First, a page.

- Energy healing – Being showered in good vibes, divine love, quantum energy, pranic mist or whatever the therapist is offering at the time is a sure fire way to improve your healing process. I’ve found these forms of therapy most useful when I have been feeling a little defeated by my injury. Hope springs eternal my friends.
3. Injection therapies – These forms of therapy were new to me but seem to hold a lot of promise. In my opinion they are a much, much more preferable option than surgery. Doctors treating Baseball players in the US seem to be pioneering PRP and appear to be getting good results.
- Prolotherapy – This essentially involves injecting salt water into your injury to cause inflammation and stimulate a healing response in areas that typically don’t receive alot of blood flow. This is a little controversial and most doctors don’t even want to talk about this but the method has actually been around for quite a while and appears to be quite safe. Do your research and only commit to this if you have full confidence in an experienced practitioner.
- Platelet rich plasma injections (PRP) – This is a new technique that involves taking a small amount of your blood, spinning it around really fast in a centrifuge, isolating the platelets (ie the good bits) and injecting them into your injury site to hasten the healing process. It’s like a cooler and more futuristic version of prolotherapy. Again it can be hard to find someone offering PRP but if you do I reckon it’s worth trying. Especially if you feel surgery is the only option left. I had two injections in Melbourne in this clinic. They were very professional and I feel it was beneficial though it completely do the trick, however they say it takes up to 3 months for the full effect and my injections were only a month ago.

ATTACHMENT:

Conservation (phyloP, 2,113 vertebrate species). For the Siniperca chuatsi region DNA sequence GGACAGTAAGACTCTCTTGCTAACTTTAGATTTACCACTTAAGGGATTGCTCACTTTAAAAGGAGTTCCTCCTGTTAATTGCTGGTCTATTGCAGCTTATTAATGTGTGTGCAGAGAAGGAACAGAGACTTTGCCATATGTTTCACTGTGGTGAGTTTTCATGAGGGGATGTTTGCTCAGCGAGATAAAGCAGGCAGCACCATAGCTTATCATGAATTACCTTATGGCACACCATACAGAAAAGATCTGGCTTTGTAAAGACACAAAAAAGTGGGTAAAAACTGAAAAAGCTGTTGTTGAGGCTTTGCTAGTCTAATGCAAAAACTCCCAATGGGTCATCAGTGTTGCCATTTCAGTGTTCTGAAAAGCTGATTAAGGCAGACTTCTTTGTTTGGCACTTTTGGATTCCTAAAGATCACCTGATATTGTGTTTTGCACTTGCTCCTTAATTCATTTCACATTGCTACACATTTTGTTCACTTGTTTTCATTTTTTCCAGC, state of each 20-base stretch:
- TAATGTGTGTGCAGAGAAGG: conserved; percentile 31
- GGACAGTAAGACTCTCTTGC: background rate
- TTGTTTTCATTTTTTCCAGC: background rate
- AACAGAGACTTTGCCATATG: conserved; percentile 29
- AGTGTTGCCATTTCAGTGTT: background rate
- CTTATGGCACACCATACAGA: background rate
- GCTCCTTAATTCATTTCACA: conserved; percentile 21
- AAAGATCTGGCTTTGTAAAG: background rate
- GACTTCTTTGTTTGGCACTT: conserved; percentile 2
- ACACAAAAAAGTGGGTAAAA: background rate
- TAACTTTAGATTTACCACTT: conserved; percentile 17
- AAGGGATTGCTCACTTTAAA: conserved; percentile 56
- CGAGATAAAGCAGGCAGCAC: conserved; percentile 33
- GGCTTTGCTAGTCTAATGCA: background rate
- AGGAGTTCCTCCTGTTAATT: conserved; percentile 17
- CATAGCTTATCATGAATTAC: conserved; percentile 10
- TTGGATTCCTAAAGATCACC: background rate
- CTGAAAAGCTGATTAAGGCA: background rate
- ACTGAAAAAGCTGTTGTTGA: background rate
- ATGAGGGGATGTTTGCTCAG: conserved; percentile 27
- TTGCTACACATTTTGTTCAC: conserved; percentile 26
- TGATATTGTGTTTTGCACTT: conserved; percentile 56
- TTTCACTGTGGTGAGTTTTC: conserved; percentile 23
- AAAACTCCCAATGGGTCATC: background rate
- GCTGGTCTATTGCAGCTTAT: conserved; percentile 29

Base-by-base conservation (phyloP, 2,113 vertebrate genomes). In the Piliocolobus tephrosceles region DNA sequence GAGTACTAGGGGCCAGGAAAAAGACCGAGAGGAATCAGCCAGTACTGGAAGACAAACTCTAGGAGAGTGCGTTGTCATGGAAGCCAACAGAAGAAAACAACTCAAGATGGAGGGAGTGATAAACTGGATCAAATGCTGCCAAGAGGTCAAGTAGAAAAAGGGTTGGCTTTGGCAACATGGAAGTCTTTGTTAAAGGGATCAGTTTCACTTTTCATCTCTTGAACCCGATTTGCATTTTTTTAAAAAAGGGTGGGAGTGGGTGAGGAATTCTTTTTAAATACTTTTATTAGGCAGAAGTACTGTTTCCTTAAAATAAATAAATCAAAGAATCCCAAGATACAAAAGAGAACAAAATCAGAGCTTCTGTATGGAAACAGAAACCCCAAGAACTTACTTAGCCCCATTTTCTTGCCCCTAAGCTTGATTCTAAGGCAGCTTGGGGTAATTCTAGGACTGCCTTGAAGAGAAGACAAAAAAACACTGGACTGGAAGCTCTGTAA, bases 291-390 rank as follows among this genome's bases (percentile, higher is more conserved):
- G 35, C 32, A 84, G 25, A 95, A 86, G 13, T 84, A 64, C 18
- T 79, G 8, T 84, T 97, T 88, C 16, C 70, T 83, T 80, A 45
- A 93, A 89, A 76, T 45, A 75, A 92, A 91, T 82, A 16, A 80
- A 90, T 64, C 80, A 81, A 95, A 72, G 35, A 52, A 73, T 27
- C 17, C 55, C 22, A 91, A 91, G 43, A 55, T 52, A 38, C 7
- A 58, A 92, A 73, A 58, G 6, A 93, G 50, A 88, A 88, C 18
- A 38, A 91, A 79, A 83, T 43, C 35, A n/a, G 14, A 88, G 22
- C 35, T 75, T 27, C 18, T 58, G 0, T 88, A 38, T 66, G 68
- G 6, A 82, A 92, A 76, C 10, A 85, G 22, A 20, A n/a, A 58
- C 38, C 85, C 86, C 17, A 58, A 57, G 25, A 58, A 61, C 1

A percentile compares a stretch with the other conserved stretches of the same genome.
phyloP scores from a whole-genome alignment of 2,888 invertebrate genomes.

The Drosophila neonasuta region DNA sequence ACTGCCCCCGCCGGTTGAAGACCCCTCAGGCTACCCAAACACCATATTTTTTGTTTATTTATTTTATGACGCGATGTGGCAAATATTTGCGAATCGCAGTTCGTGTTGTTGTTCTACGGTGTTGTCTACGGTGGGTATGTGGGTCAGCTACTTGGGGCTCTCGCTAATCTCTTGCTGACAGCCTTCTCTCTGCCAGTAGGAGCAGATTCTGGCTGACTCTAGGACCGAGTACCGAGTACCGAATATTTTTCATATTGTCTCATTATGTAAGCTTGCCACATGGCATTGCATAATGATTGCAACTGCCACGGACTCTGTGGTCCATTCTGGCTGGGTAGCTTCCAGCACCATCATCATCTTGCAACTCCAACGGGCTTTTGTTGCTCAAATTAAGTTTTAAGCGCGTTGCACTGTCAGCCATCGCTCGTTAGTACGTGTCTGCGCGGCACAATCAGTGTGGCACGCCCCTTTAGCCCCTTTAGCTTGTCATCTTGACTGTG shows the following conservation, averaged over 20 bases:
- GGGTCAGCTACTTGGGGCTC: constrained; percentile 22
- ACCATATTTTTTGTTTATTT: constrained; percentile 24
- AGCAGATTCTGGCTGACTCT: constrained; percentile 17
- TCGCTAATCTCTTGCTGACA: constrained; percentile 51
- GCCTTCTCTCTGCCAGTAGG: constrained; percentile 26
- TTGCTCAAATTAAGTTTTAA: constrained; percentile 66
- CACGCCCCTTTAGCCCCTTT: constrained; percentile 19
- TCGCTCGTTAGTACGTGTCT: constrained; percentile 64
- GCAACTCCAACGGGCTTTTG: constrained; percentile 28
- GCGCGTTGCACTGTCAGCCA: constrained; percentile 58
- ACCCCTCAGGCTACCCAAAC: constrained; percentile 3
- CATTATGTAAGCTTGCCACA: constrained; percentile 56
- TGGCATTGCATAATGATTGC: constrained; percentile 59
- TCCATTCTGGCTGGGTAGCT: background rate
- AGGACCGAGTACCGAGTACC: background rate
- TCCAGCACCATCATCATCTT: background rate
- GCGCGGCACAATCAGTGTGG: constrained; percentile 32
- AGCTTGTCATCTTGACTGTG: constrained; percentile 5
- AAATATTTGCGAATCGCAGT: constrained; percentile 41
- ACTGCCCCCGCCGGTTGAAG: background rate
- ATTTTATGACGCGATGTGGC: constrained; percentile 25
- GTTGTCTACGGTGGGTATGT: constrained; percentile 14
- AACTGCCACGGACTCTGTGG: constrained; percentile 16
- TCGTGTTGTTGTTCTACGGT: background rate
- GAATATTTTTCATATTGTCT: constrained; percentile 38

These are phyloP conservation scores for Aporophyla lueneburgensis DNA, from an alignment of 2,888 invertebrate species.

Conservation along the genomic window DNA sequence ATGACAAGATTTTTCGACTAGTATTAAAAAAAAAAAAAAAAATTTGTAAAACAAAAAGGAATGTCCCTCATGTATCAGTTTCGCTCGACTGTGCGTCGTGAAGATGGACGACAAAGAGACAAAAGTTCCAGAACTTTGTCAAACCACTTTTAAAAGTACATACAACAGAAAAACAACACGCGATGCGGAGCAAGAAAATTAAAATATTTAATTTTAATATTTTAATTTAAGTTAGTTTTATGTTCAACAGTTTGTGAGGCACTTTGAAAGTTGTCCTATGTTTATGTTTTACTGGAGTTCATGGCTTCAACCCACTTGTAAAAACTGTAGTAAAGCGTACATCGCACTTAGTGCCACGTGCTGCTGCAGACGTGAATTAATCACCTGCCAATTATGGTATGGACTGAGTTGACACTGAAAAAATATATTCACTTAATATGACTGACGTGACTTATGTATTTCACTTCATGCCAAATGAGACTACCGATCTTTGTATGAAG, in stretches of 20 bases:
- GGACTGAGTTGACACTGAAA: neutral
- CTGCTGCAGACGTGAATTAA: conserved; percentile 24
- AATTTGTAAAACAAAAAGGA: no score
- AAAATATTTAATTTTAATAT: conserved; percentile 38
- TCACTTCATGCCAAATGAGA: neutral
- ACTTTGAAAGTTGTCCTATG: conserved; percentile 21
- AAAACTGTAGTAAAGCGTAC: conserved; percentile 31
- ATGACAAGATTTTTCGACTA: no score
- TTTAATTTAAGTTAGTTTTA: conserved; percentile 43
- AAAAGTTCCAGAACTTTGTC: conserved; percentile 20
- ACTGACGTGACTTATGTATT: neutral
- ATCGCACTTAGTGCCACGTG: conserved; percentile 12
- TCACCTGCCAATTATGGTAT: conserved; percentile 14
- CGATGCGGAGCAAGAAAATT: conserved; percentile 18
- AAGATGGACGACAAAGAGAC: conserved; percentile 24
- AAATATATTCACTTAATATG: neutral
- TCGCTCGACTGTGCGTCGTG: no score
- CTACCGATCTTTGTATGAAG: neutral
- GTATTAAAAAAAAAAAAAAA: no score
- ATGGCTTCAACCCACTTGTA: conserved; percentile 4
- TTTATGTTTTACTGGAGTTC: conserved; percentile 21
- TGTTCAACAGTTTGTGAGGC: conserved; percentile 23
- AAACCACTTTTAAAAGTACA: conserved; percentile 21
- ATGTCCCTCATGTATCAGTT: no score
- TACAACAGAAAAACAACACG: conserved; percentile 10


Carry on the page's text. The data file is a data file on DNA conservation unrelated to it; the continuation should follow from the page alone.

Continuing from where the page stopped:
4. Surgery – This is really your last resort. In most cases it’s invasive, painful, takes a long time to recover from and most of all if you need a general anaesthetic then you will be ingesting a lot of additional toxins. But that being said sometimes it appears to be the only answer and can achieve some pretty amazing outcomes. It’s important to consider all the factors involved with surgery. Orthopaedic doctors are very quick to suggest going under the knife while natural therapists often believe it’s the work of the devil. I reckon the truth is somewhere in between. What ever you do take the time to very carefully research the probabilities of success, talk to people who have had the procedure you’re thinking of and be sure to give your body adequate time to do the healing first.
5. And finally the bonus option… Releasing suppressed emotions – For any sort of chronic pain or when there isn’t an obvious source of trauma it seems there is another often overlooked option. While the general medical community hasn’t wrapped its head around this one yet there is a growing body of Doctors, evidence and studies showing that the unconscious mind plays a key part in many aches and pains in the body. See the work of Dr John Sarno if this is a new concept for you. I will be posting more on this soon since I find his work so interesting.
- Emotional Freedom Technique – A very simple excercise you can learn on the internet in around 10 minutes. It’s about tapping on certain meridian points to release the energetic charge of pent up emotions.
- Journaling – Sit down in front of a blank page, whip out a pen, ask yourself ‘How do I feel?’. Then let it all out. So simple yet so powerful. Apparently also has the ability to get rid of those aches and pains.
But above all remember that for whatever reason people with CFS/ME seem to heal a little more slowly. So be patient with yourself and your injury and allow a lengthy recovery time before freaking out or jumping to any quick decisions. Your healing won’t happen over night. But it will happen.
Got some insight into healing from an injury?
Leave a comment below and share your tricks!
Where to Next?
Why not soothe those muscles with a little Yoga?
Or put your energies back into line with a session of Reiki?